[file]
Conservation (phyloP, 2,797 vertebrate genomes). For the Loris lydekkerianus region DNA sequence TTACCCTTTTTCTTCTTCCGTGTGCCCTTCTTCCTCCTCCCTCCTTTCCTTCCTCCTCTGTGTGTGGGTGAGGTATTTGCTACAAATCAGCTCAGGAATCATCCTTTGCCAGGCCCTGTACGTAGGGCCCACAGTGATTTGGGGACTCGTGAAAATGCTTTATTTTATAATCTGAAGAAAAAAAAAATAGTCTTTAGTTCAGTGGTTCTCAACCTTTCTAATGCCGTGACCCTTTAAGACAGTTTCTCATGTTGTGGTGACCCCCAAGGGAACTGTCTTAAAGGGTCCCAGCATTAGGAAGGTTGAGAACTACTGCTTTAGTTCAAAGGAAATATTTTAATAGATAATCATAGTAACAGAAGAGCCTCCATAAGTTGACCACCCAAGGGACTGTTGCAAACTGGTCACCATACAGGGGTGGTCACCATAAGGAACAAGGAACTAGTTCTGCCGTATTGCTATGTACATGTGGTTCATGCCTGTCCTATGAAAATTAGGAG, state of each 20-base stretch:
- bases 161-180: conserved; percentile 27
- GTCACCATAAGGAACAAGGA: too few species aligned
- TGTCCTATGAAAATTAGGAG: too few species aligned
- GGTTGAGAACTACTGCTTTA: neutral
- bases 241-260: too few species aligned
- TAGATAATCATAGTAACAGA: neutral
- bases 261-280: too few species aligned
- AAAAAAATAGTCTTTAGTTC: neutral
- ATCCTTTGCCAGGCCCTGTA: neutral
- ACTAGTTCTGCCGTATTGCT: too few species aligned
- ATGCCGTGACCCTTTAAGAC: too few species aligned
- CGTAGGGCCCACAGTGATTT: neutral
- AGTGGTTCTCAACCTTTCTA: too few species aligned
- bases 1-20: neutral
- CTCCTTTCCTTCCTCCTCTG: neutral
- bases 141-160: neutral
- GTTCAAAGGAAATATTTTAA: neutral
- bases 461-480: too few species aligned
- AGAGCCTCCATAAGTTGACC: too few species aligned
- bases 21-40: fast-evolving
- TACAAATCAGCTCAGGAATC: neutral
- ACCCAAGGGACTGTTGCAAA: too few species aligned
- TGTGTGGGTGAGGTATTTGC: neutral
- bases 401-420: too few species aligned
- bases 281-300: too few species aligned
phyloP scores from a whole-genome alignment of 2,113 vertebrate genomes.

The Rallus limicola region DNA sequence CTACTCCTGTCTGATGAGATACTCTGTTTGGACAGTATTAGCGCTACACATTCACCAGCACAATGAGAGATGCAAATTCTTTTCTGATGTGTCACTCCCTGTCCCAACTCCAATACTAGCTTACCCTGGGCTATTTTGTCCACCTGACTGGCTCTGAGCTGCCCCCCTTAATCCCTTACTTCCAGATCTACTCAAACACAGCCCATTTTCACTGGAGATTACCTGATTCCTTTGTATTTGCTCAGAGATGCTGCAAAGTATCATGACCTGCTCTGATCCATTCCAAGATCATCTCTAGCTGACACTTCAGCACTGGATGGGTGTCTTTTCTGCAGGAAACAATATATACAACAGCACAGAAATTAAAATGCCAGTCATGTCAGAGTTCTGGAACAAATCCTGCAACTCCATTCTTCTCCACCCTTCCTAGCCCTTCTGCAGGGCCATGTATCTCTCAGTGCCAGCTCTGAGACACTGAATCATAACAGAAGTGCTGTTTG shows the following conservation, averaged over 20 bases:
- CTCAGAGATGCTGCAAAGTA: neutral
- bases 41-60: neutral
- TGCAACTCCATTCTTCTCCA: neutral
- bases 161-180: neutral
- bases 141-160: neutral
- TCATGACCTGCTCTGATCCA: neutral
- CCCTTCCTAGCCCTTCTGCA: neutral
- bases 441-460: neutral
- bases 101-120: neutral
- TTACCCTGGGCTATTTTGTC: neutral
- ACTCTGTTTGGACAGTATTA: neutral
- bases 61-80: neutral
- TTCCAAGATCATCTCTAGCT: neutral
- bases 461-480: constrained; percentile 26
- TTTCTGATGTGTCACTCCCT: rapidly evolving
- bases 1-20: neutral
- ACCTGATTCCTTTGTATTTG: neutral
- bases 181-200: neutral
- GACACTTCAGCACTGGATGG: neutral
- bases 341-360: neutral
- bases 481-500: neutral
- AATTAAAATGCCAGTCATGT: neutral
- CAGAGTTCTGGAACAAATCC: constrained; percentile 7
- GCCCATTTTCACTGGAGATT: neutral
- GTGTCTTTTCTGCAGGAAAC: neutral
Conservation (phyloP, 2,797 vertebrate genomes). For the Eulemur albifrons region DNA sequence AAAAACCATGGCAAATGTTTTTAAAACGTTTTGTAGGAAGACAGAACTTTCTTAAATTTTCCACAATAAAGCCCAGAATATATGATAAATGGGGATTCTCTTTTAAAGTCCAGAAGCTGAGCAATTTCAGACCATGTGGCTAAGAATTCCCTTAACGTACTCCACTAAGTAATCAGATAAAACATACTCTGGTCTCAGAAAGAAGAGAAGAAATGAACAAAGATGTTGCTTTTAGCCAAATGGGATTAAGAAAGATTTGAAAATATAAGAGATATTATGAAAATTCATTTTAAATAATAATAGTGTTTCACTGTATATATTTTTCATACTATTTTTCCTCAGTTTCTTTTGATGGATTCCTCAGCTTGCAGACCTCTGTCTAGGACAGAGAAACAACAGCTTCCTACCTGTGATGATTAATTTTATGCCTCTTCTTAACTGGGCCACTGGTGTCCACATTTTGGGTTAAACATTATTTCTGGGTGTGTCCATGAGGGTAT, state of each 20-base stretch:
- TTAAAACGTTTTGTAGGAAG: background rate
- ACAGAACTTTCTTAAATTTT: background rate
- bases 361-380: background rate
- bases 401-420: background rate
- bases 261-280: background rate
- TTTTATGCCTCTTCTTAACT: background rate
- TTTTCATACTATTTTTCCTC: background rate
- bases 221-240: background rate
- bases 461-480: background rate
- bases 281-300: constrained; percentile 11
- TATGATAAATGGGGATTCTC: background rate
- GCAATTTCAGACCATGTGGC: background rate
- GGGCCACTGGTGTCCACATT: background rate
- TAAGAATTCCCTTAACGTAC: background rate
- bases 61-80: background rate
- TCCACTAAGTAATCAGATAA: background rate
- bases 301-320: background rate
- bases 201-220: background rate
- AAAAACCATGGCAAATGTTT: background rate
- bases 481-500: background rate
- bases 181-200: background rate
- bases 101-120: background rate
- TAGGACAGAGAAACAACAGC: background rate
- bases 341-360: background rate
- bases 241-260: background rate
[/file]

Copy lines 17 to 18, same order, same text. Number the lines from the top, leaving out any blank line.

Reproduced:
- bases 141-160: neutral
- GTTCAAAGGAAATATTTTAA: neutral